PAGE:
Heeßel, 2000N. P. Heeßel, Babylonisch-assyrische Diagnostik. Ugarit-Verlag, 2000.: 323, 465 [partial transliteration]
Wee, 2012J. Wee, The Practice of Diagnosis in Mesopotamian Medicine: With Editions of Commentaries on the Diagnostic Series Sa-gig. PhD thesis, 2012.: 687-689
Finkel, 1988I. L. Finkel, “Adad-apla-iddina, Esagil-kin-apli, and the series SA.GIG”, in A scientific humanist: studies in memory of Abraham Sachs, E. Liechty, Ellis, MdeJ. , Gerardi, P. , and Gingerich, O. , Eds. University Museum, 1988, pp. 143-159.: 147 fn. 29
Finkel, 1994I. L. Finkel, “On TDP Tablets XXIX and XXXI, and the Nature of SA.GIG”, Journal of Cuneiform Studies, vol. 46, pp. 87-88, 1994.[On line 1-2]: 87a
Frahm, 2011E. Frahm, Babylonian and Assyrian Text Commentaries. Origins of Interpretation. Ugarit-Verlag, 2011.: 227, 311
Genty, 2010bT. Genty, “Les commentaires à TDP 3-40. Première partie”, Le Journal des Médecines Cunéiformes, vol. 16, pp. 1-38, 2010.[Catalogue]: 14
Heeßel, 2000N. P. Heeßel, Babylonisch-assyrische Diagnostik. Ugarit-Verlag, 2000.[Edition [partial transliteration]]: 323, 465
Kinnier Wilson, 2007J. V. Kinnier Wilson, “Infantile and Childhood Convulsions and SA.GIG XXIX”, in Disease in Babylonia, I. L. Finkel and Geller, M. J. , Eds. Brill, 2007, pp. 62-66.[On line 1: ki.bi ù.tu]: 65
Wee, 2012J. Wee, The Practice of Diagnosis in Mesopotamian Medicine: With Editions of Commentaries on the Diagnostic Series Sa-gig. PhD thesis, 2012.[Edition, commentary]: 687-689
This small tablets contains a commentary on the 23rd chapter of the medical series Sagig. A badly damaged rubric seems to classify it as a ṣâtu commentary.
The first line of the tablet, [dlugal].⸢ùr⸣.ra ki.bi ù.[tu], is explained as “Lugalurra is born with it” (ittīšu alid) (sc., with the baby), in what may be a fanciful explanation of a difficult passage. Some of the other entries explain rather basic logograms, such as úšakir, zi, súd, or gag.gag, all of them ubiquitous in medical texts. This suggests that the commentary was produced for immediate use, which would explain its small size: it may have been a vade-mecum.
The fragment is part of the British Museum 80-11-12 consignment, which has yielded some fifty commentaries on many different texts (see a list here). Note in particular the fragment BM 38867 (CCP 7.2.u110), which may be a commentary on Sagig, but is clearly not part of the same tablet as the present piece.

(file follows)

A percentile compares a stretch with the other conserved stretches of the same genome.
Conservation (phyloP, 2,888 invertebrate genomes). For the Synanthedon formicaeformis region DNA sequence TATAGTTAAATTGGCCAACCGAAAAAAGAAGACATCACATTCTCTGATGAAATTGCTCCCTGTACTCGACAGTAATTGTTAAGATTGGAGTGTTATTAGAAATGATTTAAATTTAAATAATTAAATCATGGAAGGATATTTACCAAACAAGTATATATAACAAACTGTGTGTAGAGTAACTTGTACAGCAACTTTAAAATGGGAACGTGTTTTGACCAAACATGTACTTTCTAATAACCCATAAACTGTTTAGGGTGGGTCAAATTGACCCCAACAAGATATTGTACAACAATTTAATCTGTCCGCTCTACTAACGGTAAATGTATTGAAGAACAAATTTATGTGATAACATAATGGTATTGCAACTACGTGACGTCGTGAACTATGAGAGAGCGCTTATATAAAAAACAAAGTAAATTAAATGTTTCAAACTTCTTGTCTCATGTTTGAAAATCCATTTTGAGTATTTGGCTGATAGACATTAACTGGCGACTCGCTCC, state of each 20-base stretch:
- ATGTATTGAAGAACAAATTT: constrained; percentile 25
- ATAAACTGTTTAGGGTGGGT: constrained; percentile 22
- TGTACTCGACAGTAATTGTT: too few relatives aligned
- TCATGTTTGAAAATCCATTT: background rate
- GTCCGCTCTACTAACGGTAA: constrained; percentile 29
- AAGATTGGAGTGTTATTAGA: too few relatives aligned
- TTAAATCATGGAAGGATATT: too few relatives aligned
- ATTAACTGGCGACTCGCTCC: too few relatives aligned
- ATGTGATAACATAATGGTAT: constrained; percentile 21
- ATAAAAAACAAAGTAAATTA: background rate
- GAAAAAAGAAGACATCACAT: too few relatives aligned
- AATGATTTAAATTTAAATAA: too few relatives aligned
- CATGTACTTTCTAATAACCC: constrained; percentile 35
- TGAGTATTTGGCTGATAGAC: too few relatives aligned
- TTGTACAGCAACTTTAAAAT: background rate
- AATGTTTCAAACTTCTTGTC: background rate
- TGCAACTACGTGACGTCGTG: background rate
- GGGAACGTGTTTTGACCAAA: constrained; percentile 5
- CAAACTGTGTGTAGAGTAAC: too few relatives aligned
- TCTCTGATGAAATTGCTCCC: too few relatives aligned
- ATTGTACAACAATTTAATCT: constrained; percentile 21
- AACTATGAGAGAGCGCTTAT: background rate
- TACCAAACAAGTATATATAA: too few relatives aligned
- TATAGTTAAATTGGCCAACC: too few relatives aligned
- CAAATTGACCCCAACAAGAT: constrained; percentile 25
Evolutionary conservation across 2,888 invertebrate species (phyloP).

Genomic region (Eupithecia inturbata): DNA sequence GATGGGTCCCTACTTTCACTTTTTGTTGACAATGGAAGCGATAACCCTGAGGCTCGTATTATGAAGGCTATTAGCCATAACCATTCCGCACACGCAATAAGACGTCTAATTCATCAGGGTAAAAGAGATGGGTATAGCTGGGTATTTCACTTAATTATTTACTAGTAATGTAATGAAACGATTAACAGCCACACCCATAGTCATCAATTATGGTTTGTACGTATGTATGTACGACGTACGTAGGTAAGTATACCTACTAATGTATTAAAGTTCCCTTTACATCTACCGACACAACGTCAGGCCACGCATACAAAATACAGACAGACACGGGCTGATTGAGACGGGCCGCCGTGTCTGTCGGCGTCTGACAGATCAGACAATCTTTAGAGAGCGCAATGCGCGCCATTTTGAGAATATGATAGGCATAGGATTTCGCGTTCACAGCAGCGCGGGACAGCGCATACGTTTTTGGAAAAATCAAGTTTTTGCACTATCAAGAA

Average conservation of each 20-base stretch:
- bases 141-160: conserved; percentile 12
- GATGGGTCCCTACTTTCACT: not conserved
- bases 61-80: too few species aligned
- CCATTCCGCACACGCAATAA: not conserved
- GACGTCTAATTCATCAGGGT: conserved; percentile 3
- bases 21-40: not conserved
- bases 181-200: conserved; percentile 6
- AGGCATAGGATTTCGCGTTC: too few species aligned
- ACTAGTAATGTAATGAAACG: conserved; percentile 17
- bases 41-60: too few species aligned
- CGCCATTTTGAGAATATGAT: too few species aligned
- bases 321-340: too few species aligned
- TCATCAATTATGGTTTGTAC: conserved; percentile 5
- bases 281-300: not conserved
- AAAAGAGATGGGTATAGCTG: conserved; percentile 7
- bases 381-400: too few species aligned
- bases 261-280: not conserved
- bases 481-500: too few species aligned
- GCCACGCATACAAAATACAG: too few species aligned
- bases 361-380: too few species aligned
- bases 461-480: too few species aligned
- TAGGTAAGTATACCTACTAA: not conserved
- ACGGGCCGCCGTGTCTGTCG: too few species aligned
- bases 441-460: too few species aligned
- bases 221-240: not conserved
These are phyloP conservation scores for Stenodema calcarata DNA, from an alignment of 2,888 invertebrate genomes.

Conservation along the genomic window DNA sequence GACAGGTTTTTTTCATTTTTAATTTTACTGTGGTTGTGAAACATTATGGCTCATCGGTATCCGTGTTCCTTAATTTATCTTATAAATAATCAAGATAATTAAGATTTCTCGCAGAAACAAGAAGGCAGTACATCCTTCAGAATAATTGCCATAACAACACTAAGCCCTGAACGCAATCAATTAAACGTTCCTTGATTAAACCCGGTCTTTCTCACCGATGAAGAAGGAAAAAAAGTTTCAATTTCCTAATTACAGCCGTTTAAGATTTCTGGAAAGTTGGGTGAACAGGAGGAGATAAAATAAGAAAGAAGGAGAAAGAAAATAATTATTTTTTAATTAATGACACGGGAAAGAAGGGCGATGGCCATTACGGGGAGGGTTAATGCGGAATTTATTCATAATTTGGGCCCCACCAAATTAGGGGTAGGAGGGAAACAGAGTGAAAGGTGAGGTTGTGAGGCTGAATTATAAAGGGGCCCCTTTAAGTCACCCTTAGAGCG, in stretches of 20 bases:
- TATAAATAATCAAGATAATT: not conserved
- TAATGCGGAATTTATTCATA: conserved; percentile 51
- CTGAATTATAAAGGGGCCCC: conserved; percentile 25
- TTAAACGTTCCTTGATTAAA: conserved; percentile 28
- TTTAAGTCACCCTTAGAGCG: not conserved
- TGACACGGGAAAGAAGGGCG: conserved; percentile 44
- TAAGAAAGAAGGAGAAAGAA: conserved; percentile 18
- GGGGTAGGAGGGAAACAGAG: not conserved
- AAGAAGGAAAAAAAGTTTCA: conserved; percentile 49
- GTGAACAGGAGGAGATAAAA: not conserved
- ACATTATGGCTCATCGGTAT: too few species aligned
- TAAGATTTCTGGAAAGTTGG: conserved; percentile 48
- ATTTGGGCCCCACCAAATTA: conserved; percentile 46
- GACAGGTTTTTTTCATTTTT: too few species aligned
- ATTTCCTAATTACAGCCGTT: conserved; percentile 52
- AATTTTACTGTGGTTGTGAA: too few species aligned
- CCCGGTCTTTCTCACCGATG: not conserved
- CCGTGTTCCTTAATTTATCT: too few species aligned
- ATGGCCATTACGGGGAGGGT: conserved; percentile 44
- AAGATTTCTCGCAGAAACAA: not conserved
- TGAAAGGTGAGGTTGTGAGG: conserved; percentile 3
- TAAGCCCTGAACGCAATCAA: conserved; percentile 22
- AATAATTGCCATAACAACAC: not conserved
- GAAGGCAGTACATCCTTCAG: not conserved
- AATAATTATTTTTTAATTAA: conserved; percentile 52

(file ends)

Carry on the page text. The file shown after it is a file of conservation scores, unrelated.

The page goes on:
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[* dLUGAL].⸢ÙR⸣.RA KI.BI Ù.[TU]
(o 1) "If Lugalurra KI.BI Ù.TU" (= Sagig 29 1), KI.BI Ù.TU means "is born with him."
[KI].⸢BI⸣ Ù.TU it-ti-⸢šú⸣ a-⸢lid⸣
[x (x)]-ri úŠAKIR : šá-ki-ru-ú
(o 3) ŠAKIR (= Sagig 29 5) means "šakirû-plant." ZI (ibid.) means "to tear out." SÚD (ibid.) means "to grind."
[ZI : na]-⸢sa?⸣-ḫu : SÚD : sa-a-ku
[x x] DÈ : ṭi-⸢ik⸣-me-ni
(o 5) DÈ (= Sagig 29 6) means "ashes."
[GAG].⸢GAG⸣ : šá-pu-ú : ⸢IM⸣.SA₅
(o 6) GAG.GAG (= Sagig 29 12 (?) and 16) means "to seal up." IM.SA₅ (ibid.) means "red paste"
[šar]-šér-ú : MU₄?-šú : ⸢x x⸣-šá : ba/mani-⸢x⸣ 1
[x x (x)] ⸢NAM⸣.LÚ.U₁₈.LU TUR 2
(o 8) [...] men, young.
[x x x GÍBIL? :] ta-šar-rap
(o 9) [... GÍBIL (?) (= Sagig 29 unknown)] means "you will burn."
[x x x DU₁₀]⸢ub? ŠÀ?⸣-šu
(o 10) [...] happiness.
(r 1') ...
[...] ⸢x⸣ [x x]-šú
[...] ⸢x⸣ [x x] ⸢x⸣
[ṣa-a-tú u šu]-ut pi-[i ...] 3
(r 4') [Lemmata and or]al exp[lanations ...].
[x x x x x x] ⸢x x⸣ [...]
(r 5') ...
1The writing šar-šér-ú of šaršerru is mystifying. One wonders whether the line should not be restored [sa-ḫar-šub]-bu-ú (cp. SAḪAR.ŠUB.BA in Sagig 29 16). The damaged signs after the supposititious MU₄-šú are not l[a-b]a-šá. The last signs are read by Heeßel as ba-⸢ni-ú⸣.
2Compare perhaps Sagig 29 25 (lú.TUR BI ina MU BI UG₇).
3The restoration follows Frahm GMTR 5 (2011) p. 227.